Stockholm, Sept. 7 (ChinaEuropeDialogue) — With the 2021 China International Fair for Trade in Services (CIFTIS) drawing to a close Tuesday in Beijing, the country has expressed its willingness to share technological achievements with the rest of the world to contribute to the global economic recovery.
Under strict epidemic control and prevention measures, this year’s CIFTIS has attracted more than 12,000 enterprises. Representatives from 153 countries and regions signed up for the event, according to the Ministry of Commerce (MOC).
The 2021 CIFTIS hosted exhibitions, forums and business talks covering 12 major service trade sectors, said Yan Ligang, director of the Beijing municipal commerce bureau.
Preliminary statistics showed that this year’s CIFTIS saw a total of 1,672 various projects and contracts concluded, said a press conference held Tuesday afternoon at the fair.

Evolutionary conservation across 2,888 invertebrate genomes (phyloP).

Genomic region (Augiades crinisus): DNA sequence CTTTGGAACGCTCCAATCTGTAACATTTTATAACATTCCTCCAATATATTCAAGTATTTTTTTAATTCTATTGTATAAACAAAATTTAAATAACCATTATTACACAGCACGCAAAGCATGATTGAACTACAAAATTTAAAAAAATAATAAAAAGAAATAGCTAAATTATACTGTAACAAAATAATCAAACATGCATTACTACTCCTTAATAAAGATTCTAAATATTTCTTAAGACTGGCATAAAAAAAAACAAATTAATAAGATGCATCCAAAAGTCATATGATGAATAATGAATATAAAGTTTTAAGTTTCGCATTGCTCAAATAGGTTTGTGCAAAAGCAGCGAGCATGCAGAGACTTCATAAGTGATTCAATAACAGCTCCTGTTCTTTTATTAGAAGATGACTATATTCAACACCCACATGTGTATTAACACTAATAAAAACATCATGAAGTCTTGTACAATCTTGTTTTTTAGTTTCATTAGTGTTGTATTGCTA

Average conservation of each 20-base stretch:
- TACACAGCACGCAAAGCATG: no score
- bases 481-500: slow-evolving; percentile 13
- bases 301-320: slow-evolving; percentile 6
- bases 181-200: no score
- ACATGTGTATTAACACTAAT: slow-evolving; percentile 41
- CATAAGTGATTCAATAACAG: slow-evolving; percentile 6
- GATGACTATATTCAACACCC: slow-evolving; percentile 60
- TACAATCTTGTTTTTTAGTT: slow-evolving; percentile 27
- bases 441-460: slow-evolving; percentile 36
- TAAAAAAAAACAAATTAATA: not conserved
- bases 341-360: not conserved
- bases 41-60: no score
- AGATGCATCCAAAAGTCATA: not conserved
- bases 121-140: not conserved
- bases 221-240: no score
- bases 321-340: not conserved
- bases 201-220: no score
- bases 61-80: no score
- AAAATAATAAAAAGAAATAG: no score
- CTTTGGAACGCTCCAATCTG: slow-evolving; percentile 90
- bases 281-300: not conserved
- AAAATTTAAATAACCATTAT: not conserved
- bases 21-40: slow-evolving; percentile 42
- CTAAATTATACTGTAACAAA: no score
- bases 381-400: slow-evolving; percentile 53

This year’s fair highlighted new formats and models such as digital trade, 5G communication, and the industrial Internet of Things. It also comprehensively exchanged new ideas, displayed new services, and released current achievements. At the same time, it took place both online and offline via digital technology, which demonstrates the great potential of China’s digital and intelligent economic development, said Wang Zhihua, an official with the MOC.
MOC data showed that China’s services trade rose by 7.3 percent year on year to nearly 2.81 trillion yuan (about 435 billion U.S. dollars) in the first seven months of the year.
Foreign exhibitors and commerce officials have expressed their great interest in investing in the Chinese market at the fair as China has massive potential for services trade development. It will also bring opportunities for other countries, thus providing new globalization momentum.
Nicolai Meyer Lehmann Lundsbjerg, general manager of the Danish Chamber of Commerce in China, said: “I think this year’s CIFTIS will give the Danish companies a good opportunity to meet other collaborative partners in China.”